After the Housing Crisis, the Stories

Two new real estate books, and the stories not yet told

Three years ago, I put a down payment on a new house, and put my current house house up for sale. Never once did I think my first house would fail to sell. Not once.Today, the mindset seems loony. Unimaginable. How could I not have anticipated it? While I blissfully spent my future profits in my head, and started buying furniture for my new sweet brick cottage, I began to read newspaper reports about a downturn in the housing market. But never underestimate the power of denial. I became one of many, stuck with a house I could not sell, two mortgages and a bucketload of stress.Two new books on the real estate meltdown let me know I was not alone in my magical thinking. In Busted, Edmund Andrews, a New York Times reporter, tells the story of how he bought more house than he could afford while reporting on the housing meltdown for the paper. He understood the ins and outs of the credit swap market before the rest of us knew the word "subprime." Still, he jumped into the fray, ruining his finances and personal life along the way. (The best commentaries on Andews's much-commented upon, problematic book come from Megan McCardle.)

I wish I had known Alyssa Katz back in 2006, because she has been investigating the real estate market since 2004, and her new book, Our Lot: How Real Estate Came To Own Us, introduces us to more magical thinkers: the middle-class couple who decide to spend their savings on swampland in Florida (I kid you not), the handyman who started buying and flipping and made out great until he could no longer flip. Today, he is stuck with several properties worth less every day.Me? I decided the market could get no worse after my house sat for a year. So I took it off the market and rented it for another two, becoming one of the world's least competent landlords (thank goodness nothing went wrong with the house), allowing rent to come in late, covering utilities myself, and always operating at a loss. (Turns out I'm in great company-Timothy Geithner can't sell his house, either, and has also turned to renting.)This spring, I put the house back on the market. When the agent told me what she thought I could get for it, I blanched. All I could hope for was to break even, after I paid off my mortgage, home equity line of credit, closing costs and the credit card I used for house expenses.And that is what I got. Or hopefully will. The deal closes next week, and my fingers are not yet uncrossed. I feel nothing but remorse. After all, I could have made the same move-lowered the price drastically-three years and thousands of dollars ago.

Katz and Andrews have people to blame for their real estate crises, and they do so-Katz through the hard work of intensive on-the-ground research and interviews with common folk, and Andrews through a personal tale of financial woe intercut with breezy, well-reported stories about CEOs. Andrews has it in for Greenspan. Katz blames predatory lenders, and the various administrations of the past twenty-five years who blithely encouraged every American to become a homeowner. Me? I think I should have known when to cut my losses. (Fast Company did a great infographic comparing these two books.) Which of us is most susceptible to magical thinking? Who should be the proper antagonist in our housing disaster narratives? With these books, we can begin to sort through the line-up.There are many real estate stories yet to be told-while reading Our Lot, I kept wondering why I had not read these stories already, why there has not been more feature reporting on the people caught in the crisis. We get foreclosure and house price figures every month, but not enough about the stories behind the numbers. Why? Have journalists been too absorbed by the election and foreign policy to find these stories? Too overwhelmed by increasing editorial demands and fears about losing their jobs (or, like Andrews and Katz, who fought a New York co-op battle while writing her book, too distracted by fears of losing their own houses)? Or are many reluctant to tell their stories, because, like me, they feel a teensy bit of shame?Katz's important book introduces us to people still reeling financially. We close Andrews's tale with him on the precipice of foreclosure and bankruptcy (also, we end his story convinced he should have known better, not only about housing but also about divorce and remarriage...). Still, we lack endings. We need to tell more stories about the beginnings and the middles of our housing sagas, to help us answer question lingering yet, the one stories prompt us to ask: What happens next?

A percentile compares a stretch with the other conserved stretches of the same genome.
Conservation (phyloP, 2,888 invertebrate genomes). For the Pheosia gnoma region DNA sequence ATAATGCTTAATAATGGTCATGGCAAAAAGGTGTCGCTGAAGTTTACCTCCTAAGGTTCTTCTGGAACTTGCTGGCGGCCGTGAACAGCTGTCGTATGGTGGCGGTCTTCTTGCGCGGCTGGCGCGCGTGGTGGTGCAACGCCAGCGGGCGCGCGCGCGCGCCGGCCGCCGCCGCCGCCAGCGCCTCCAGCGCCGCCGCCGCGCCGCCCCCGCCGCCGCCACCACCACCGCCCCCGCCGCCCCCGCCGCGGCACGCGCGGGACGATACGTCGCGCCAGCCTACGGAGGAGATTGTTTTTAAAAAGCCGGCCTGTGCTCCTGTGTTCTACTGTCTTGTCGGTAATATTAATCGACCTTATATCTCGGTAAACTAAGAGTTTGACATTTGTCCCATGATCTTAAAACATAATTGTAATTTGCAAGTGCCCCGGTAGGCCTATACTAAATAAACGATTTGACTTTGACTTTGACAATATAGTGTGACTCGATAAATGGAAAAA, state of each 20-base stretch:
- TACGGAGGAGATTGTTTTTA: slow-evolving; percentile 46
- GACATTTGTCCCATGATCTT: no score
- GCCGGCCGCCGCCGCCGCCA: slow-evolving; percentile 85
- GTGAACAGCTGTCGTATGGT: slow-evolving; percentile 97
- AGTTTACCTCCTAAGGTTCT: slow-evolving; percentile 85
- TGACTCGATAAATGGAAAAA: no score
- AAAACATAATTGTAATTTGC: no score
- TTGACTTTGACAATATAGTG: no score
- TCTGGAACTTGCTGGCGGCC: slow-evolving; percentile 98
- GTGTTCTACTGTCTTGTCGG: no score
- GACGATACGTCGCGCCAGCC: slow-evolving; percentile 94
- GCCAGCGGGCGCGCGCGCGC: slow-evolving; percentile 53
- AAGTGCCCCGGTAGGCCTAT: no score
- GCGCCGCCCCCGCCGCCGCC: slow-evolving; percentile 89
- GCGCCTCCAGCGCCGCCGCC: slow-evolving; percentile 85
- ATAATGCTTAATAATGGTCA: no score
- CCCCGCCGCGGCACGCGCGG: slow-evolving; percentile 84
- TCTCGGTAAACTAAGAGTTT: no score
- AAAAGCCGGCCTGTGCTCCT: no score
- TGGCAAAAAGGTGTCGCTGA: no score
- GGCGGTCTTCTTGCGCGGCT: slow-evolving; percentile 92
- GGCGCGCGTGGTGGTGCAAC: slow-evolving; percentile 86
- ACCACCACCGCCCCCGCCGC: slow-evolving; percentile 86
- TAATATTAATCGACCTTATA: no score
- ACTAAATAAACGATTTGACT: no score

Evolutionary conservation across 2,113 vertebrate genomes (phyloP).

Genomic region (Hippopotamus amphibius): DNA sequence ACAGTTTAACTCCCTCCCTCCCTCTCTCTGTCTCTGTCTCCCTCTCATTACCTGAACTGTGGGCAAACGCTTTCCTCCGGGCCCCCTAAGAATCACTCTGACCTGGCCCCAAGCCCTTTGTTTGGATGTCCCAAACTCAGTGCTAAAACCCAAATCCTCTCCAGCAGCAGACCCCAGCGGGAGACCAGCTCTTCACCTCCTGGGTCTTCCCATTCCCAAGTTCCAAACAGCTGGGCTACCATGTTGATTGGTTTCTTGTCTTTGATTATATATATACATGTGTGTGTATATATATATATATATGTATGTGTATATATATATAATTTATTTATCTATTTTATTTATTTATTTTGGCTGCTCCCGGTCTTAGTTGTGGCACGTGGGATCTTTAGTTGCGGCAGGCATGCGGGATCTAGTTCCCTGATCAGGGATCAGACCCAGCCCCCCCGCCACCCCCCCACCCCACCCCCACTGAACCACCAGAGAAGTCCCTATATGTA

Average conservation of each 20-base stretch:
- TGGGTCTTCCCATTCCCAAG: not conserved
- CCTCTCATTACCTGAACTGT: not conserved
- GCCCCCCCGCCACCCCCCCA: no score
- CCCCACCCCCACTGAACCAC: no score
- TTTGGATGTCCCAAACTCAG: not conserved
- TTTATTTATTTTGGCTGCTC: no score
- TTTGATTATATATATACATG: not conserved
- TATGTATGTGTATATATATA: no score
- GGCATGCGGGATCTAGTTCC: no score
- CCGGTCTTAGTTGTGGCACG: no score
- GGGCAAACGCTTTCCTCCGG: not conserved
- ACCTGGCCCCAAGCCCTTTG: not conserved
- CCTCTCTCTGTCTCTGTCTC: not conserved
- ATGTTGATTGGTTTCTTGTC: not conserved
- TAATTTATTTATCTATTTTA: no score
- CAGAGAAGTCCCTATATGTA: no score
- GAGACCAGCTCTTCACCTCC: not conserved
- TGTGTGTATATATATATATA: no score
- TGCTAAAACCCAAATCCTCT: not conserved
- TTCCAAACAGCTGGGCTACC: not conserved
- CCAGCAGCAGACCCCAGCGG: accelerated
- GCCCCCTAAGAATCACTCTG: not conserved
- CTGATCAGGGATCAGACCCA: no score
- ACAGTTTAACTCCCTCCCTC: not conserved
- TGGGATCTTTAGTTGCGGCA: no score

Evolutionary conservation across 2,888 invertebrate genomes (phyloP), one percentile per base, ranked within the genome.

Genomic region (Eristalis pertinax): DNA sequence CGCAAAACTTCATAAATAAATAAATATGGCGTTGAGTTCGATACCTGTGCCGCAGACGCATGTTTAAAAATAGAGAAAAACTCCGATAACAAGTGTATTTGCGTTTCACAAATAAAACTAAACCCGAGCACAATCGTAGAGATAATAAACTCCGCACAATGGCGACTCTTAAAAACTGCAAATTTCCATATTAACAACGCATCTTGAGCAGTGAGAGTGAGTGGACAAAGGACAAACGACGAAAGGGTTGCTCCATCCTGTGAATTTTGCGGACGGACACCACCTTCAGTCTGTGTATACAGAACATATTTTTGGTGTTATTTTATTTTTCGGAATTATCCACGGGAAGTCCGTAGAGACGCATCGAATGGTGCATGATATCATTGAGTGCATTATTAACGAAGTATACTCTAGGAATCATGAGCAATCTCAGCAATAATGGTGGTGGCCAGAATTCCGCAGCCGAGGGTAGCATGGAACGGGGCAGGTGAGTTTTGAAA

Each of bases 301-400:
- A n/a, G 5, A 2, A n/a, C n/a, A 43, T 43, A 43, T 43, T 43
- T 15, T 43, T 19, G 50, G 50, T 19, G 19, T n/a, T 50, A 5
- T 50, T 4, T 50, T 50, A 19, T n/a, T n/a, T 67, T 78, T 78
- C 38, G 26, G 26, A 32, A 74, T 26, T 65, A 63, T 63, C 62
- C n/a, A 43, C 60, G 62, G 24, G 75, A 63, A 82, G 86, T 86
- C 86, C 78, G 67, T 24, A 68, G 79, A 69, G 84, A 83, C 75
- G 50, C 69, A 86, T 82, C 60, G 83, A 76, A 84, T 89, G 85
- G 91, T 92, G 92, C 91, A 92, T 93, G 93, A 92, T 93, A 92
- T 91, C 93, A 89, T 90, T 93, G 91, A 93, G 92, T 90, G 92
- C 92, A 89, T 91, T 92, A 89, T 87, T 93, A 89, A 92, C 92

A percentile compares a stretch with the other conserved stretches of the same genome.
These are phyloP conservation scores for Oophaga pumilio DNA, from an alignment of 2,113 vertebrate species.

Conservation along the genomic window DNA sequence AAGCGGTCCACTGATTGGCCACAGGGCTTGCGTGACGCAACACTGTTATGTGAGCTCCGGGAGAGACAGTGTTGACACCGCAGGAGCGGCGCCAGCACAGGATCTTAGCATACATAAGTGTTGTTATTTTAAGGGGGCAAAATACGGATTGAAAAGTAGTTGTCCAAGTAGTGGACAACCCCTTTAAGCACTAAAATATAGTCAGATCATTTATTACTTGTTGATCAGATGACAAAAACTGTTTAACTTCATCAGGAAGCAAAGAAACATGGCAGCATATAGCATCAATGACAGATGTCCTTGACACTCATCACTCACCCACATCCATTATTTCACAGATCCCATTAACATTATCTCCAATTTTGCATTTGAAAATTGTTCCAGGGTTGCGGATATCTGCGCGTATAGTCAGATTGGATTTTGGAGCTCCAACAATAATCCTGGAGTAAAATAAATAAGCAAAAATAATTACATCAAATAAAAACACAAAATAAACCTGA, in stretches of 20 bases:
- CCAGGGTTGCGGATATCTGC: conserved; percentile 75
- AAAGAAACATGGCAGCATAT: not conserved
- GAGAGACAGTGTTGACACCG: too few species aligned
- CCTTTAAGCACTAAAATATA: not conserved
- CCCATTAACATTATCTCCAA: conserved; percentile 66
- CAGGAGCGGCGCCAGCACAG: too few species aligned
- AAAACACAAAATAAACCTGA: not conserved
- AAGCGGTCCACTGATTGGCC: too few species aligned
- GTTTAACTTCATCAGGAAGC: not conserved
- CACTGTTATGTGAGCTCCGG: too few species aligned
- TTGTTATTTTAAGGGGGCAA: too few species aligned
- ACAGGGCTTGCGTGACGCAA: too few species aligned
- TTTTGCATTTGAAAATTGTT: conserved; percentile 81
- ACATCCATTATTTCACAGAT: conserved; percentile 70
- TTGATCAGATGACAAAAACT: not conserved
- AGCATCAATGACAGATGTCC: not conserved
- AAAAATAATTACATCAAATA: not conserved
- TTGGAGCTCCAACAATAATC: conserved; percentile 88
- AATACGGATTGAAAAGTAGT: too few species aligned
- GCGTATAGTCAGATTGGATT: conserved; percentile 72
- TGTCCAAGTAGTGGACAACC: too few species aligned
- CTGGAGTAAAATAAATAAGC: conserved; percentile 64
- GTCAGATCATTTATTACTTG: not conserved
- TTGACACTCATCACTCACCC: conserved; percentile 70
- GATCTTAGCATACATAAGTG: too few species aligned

Four black women, Engineers Christine Darden and Mary Jackson, mathematician Katherine Johnson, and computer programmer Dorothy Vaughn, worked as "human computers" at NASA during the Space Race, making space travel possible through their complex calculations. Jackson, Johnson, and Vaughn all played a vital role in helping John Glenn become the first American to orbit the Earth.

They worked behind the scenes, but now they're getting the credit they deserve as their accomplishments are brought to the forefront. Their amazing stories were detailed in the book Hidden Figures: The American Dream and the Untold Story of the Black Women Mathematicians Who Helped Win the Space Race by Margot Lee Shetterly, which was later turned into a movie. (Darden was not featured in the movie, but was in the book). Johnson has a building at NASA named after her, and a street in front of NASA's Washington D.C. headquarters was renamed "Hidden Figures Way."

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